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From "Theo E. Schlossnagle" <je...@cnds.jhu.edu>
Subject Re: application level accept() filter for 1.3.x
Date Mon, 01 Jan 2001 02:35:52 GMT
I saw this...  I think this is great, though I haven't tested how well it work
-- we don't run 2.4 anywhere yet.  As for comparing an application filter and
a kernel filter, I don't see how an app filter (my patches specifically) won't
perform as well.

I don't do anything but a select on the accepted socket to see if there is
data ready.  So it serves the same purpose but it doesn't live in the kernel,
so it induces more context switching.  A kernel level filter, assuming it is
written correctly, should beat the pants off my "parental accept" patch.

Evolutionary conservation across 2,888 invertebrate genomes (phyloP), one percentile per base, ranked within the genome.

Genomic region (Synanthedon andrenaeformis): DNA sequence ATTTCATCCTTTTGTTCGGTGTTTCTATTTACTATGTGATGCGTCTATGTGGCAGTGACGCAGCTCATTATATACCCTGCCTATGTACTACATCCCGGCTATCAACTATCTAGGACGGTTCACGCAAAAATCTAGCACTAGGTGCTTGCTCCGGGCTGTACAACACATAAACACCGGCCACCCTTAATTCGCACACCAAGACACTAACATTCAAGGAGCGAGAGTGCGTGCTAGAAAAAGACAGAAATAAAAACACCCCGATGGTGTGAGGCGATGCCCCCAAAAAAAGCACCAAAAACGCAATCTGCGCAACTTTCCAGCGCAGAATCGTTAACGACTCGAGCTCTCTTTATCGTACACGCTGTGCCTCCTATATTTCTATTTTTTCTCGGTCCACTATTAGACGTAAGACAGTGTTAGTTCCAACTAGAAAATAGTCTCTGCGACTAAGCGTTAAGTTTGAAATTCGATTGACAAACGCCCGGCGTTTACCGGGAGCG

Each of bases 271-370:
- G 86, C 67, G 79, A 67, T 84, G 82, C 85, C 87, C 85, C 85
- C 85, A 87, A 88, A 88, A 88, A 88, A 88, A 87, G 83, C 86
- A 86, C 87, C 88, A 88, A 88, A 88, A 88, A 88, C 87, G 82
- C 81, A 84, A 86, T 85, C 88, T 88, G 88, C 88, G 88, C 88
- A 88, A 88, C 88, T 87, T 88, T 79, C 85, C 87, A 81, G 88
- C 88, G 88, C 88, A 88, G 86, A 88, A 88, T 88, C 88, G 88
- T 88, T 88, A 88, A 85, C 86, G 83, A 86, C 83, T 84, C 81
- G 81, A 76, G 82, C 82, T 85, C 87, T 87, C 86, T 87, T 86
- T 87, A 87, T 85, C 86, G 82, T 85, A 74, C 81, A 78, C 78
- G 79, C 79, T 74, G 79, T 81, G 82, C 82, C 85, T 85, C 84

MSIE and netscape can't send the data in the first packet right?  You have to
send a few packets to establish the session first.  The problem is latency (of
a modem or shotty network connection) between the establishment and that first
data packet.

Am I losing my mind?  I have seen this sort of thing frequently across very
high traffic sites.

With that said, if you are having lulls between connect() and read() on the
server side and you OS doesn't support accept filtering.  The "parental
accept" patch should solve the problem.

dean gaudet wrote:
> as of linux 2.4 there is a TCP_DEFER_ACCEPT option which behaves like
> freebsd's "dataready" filter.
> 
> i'd actually be curious to know how much the "http" filter actually gains
> over just plain dataready... given that MSIE always sends the headers in
> the first packet; and so does netscape unless its POSTing.  (netscape
> splits the headers before the Content-Length/post body.)

--
Theo Schlossnagle
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